Tuesday, March 13, 2012

Music and Your Success

Music and the rest of the arts are an essential component of a successful life. Experiencing the depth of emotion expressed in great works of art and music enriches our life and strengthens our soul. The fine arts have powerful effects upon the brain, helping integrate knowledge between diverse subjects.

Music can be particularly helpful when you are trying to learn a great deal of information. It can help you learn faster and better if you occasionally take a break from your studies, relax, and listen to some music. This process allows the brain to find and make connections between the individual facts you are studying. The result is a greater understanding of the subject, and ultimately, a depth of knowledge and wisdom that you could not have acquired any other way.

Listening to music, either on an iPod or just singing something silently in your head, can help you perform better physically. Take a look at the professional athletes as they are preparing to compete. Frequently they will be listening to some music to help them get mentally psyched up, and help their body get in the rhythm of the sport.

Art and music also bring greater meaning to your life. Any knowledge you gain needs to be applied wisely. This requires that you develop not only your intellect, but also your spirit. The arts are what help develop your soul, so you can become a person of wisdom, help more people, and enjoy life more fully.

Does any art accomplish this goal? No. To get the most from music, it is important to listen to a wide range of styles. Listen to some pop music, listen to rock, listen to Mozart. A wide exposure to the masters of music will enrich your life, help you enjoy life more, and help you get the most out of life.

My personal music program consists of practice, performance, and listening. I practice the piano to help develop my discipline, give my hands flexibility, and to free my mind if only for a short time from its day-to-day thoughts. I perform, even if only for myself, to help develop and deepen my emotions. I try to get to the heart of the song, to forget myself and get wrapped up in the music. This helps develop my emotional strength and stability. It does not make me unemotional, rather gives me emotional depth. Finally, I listen to a wide range of music. For me, it is important to listen to the great symphonies and classical masterpieces because their depth of beauty and emotion greatly exceeds what can be experienced in the few minutes of a typical pop song, yet I also enjoy contemporary pop, country, and rock music.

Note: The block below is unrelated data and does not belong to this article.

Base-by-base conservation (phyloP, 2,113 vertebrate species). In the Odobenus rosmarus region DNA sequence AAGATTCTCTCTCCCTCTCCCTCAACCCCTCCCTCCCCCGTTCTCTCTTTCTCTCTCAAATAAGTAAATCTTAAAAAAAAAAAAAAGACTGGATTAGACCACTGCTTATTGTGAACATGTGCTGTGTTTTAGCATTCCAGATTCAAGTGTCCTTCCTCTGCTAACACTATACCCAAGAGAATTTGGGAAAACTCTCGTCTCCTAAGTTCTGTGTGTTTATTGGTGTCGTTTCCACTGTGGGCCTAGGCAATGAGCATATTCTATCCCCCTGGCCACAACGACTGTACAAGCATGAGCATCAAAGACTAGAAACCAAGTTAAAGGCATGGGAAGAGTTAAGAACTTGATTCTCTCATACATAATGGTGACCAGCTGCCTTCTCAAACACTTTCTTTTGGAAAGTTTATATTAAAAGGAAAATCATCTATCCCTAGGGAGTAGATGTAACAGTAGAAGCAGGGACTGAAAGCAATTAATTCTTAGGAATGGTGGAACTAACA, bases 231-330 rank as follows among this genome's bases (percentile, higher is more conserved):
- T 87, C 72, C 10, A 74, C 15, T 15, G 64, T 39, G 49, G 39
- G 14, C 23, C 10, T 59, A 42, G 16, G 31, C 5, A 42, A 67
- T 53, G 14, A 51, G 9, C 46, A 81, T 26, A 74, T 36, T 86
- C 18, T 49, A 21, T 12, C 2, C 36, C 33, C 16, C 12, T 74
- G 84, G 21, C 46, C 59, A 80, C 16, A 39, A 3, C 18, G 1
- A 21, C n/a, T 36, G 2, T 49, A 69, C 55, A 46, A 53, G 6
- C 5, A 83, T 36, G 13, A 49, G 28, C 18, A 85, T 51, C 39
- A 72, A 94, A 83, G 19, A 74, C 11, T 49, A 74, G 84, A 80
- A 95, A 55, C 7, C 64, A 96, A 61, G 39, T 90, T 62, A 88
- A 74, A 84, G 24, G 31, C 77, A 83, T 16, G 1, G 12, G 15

A similar program can be established for the visual or literary arts. You may prefer the culinary arts, or even physical art expressed through sports or ballet. Sports such as the x-games go beyond the physical, and can become great works of art. What is important is to experience the beauty and the great emotion that art brings into your life. Life would indeed be a drudgery without art. And life would be shallow and have little meaning without experiencing the great works of art, whether it be Shakespeare, Mozart, or Van Gogh.

Commit to practicing, performing, and experiencing art on a regular basis.

Perhaps you are a software programmer. How can you make this an art? The people at Wordpress have made their slogan "code is poetry." Can you view your code this way? Practice the fundamentals of programming, write a complete program or routine that expresses the poetry (a performance), and finally, look in-depth at a wide variety of programs, so you can experience the poetry written by other people. Look for the beauty in the code, look beyond the numbers and beyond the fundamentals and find the art in the programming.

Perhaps you perform freestyle sports as art. Then practice the fundamentals. Put together a routine and perform it, even if only for yourself. Finally, look at what others are doing and don't just analyze their freestyle, try to also experience the art, beauty, and joy behind their performance.

Live to the fullest. Art helps you do this.